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PC.28 Changing epidemiology of Staphylococcus aureus in neonatal intensive care unit (NICU) at Leeds, 2008–2013
  1. K Sethi,
  2. L McKechnie
  1. Leeds Teaching Hospitals NHS Trust, Leeds, UK


S.aureus is the second most common pathogen causing late onset septicemia in neonatal intensive care units particularly in premature infants with very low birth weight. Poorly developed host defence mechanisms, the necessity for central venous catheters, invasive procedures, poor skin integrity, prolonged total parenteral nutrition, and the use of steroids or antimicrobial agents all increase the risk of staphylococcal infection in premature infants.

We describe the changing epidemiology of Staphylococcus aureus infections in NICU at Leeds over 2008–2013 using laboratory and clinical data.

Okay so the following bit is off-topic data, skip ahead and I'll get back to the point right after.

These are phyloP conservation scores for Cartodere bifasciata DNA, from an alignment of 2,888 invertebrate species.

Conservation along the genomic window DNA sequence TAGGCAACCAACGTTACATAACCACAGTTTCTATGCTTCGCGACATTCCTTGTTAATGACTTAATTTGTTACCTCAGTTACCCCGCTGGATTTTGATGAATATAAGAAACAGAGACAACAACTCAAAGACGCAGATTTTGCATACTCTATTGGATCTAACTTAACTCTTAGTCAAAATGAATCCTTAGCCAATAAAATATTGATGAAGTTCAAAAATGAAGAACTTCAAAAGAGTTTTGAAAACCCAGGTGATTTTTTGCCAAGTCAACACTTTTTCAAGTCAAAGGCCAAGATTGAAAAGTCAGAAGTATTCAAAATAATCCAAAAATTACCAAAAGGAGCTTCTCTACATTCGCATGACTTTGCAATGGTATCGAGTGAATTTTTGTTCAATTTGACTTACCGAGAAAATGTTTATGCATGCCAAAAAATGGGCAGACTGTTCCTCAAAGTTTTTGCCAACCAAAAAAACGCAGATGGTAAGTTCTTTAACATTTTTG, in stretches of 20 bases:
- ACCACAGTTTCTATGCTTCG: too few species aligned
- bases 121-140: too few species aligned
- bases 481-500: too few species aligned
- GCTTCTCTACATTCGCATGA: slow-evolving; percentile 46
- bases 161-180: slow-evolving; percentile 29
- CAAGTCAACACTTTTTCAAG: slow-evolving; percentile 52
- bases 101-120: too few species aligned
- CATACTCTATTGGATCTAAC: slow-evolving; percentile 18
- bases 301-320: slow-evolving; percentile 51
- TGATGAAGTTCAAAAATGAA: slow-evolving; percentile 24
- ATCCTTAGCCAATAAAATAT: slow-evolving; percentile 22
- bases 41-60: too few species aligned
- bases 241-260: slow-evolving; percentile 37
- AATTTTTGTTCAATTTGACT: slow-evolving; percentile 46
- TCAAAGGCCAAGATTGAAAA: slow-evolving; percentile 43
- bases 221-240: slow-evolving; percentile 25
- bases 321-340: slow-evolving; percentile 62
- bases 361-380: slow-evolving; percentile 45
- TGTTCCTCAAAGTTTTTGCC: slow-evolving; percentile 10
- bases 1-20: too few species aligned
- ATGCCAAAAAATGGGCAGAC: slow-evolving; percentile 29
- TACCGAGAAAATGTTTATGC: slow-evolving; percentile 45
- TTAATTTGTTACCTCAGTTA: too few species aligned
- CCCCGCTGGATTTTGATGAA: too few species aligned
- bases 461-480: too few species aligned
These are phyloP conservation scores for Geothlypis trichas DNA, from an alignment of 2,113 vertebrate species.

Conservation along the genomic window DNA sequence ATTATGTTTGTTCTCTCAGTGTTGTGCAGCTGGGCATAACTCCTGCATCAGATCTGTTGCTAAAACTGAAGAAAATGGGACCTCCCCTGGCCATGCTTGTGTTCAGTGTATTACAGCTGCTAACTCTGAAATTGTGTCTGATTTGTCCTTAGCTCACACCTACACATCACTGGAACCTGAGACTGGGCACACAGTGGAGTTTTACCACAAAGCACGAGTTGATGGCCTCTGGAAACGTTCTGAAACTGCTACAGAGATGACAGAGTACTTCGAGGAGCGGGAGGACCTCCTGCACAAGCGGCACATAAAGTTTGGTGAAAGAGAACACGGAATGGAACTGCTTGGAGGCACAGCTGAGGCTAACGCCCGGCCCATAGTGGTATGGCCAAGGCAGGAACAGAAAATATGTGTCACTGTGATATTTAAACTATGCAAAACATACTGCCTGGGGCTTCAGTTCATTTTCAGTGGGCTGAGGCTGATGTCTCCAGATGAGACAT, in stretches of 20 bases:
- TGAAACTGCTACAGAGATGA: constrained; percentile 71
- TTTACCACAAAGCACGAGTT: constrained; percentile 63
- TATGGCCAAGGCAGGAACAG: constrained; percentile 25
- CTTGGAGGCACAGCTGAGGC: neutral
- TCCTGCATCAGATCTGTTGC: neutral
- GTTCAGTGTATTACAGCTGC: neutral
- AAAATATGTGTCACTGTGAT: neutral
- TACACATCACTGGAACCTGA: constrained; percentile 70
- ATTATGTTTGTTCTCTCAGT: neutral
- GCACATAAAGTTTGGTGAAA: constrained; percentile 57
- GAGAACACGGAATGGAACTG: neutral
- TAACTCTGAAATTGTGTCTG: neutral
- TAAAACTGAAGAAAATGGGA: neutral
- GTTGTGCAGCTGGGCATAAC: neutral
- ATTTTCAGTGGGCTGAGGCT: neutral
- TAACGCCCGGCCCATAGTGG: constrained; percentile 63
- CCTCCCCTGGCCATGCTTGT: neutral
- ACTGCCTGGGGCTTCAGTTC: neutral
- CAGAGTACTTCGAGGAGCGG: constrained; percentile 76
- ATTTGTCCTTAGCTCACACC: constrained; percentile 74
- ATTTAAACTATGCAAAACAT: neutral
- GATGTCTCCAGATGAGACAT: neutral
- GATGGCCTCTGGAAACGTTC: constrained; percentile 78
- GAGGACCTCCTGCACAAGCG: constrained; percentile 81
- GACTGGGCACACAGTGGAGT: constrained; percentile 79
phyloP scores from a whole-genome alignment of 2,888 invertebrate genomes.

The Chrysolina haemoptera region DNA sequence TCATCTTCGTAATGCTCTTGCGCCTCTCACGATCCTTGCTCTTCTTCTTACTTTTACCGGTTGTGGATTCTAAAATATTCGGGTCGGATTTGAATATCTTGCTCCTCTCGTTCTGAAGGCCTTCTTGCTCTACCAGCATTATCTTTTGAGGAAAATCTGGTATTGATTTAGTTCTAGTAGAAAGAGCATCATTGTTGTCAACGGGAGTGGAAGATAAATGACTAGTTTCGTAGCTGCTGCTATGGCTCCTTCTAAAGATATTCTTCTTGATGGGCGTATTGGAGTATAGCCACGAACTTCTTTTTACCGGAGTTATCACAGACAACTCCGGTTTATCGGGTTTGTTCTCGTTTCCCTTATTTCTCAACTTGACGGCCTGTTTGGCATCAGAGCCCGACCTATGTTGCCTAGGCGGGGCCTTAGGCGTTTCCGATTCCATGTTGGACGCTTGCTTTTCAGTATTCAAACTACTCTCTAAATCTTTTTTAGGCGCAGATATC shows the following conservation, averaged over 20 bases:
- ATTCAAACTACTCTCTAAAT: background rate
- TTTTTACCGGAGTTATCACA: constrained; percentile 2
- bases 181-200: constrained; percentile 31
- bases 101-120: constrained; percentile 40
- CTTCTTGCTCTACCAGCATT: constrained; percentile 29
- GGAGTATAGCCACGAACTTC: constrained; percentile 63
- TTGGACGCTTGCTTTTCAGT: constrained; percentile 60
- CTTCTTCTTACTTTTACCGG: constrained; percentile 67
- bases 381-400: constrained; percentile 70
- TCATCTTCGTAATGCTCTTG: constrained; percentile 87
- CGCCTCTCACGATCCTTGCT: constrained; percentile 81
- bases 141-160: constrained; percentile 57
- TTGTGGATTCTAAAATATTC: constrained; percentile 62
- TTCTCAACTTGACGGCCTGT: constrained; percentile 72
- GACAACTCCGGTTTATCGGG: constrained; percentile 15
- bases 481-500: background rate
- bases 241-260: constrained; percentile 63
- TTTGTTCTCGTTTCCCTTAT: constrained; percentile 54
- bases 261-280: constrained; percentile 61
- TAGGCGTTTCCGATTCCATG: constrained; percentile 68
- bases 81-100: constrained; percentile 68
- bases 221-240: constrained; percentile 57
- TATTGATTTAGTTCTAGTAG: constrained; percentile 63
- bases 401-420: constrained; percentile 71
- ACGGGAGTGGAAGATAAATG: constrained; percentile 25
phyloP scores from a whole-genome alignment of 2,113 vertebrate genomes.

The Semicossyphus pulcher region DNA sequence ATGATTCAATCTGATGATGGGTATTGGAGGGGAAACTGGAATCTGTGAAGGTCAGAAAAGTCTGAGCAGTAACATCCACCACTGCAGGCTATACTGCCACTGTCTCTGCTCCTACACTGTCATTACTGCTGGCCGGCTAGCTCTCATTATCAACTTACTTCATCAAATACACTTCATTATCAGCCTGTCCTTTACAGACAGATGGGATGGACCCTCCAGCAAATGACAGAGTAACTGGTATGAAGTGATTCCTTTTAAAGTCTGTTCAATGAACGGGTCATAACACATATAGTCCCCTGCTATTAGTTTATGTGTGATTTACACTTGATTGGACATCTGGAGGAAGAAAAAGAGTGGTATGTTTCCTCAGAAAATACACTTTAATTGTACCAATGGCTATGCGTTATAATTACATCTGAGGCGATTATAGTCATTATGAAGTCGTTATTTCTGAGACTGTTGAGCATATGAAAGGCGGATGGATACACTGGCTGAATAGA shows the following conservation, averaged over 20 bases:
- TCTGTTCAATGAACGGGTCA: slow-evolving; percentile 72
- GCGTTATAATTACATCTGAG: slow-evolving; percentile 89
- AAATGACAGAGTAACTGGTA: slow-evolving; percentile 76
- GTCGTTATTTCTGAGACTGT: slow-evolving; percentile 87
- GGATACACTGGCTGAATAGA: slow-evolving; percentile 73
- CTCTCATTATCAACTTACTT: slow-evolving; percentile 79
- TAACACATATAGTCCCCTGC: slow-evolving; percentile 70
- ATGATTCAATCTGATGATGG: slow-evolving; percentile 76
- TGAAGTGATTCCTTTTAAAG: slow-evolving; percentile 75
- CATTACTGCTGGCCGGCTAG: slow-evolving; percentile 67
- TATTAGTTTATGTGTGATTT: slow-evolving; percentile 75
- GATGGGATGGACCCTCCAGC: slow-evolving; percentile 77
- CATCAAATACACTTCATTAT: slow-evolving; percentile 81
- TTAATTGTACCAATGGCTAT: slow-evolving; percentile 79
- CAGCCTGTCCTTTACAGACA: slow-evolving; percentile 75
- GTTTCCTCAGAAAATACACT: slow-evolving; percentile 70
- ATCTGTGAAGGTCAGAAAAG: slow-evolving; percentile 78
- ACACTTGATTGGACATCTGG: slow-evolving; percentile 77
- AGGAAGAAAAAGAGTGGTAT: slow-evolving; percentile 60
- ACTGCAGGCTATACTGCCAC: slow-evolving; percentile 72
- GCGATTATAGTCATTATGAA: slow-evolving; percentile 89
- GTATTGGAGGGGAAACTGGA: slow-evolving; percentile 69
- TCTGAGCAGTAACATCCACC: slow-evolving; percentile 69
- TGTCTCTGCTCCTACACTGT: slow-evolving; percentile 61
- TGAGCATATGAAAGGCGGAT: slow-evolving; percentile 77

Leeds Neonatal Service experienced an increased number of cases of Meticillin resistant Staphylococcus aureus (MRSA) colonisation and bacteraemia in 2008–2009. A series of infection control interventions were implemented stepwise including;

  • asepsis training

  • weekly screening,

  • adoption of the Saving Lives central venous catheter package,

  • daily antiseptic skin washes in neonates >28weeks and

  • 2% Chlorhexidine for skin asepsis prior to invasive procedures.

There has been a noticeable success in reduction in MRSA infections and no bacteraemia has been reported since 2009. However, a similar sustained improvement has not been seen in Meticillin sensitive Staphylococcus aureus (MSSA) bacteraemia. A retrospective review was carried out to review MSSA bacteraemia since 2008: 71% cases were seen in neonates under 28weeks (27/38), a vulnerable patient cohort currently excluded from daily skin washes.

Given an association between MSSA colonisation and infection, further work should investigate infection control strategies that effectively target the highest risk groups and include active surveillance for MSSA and MRSA with subsequent decolonisation.

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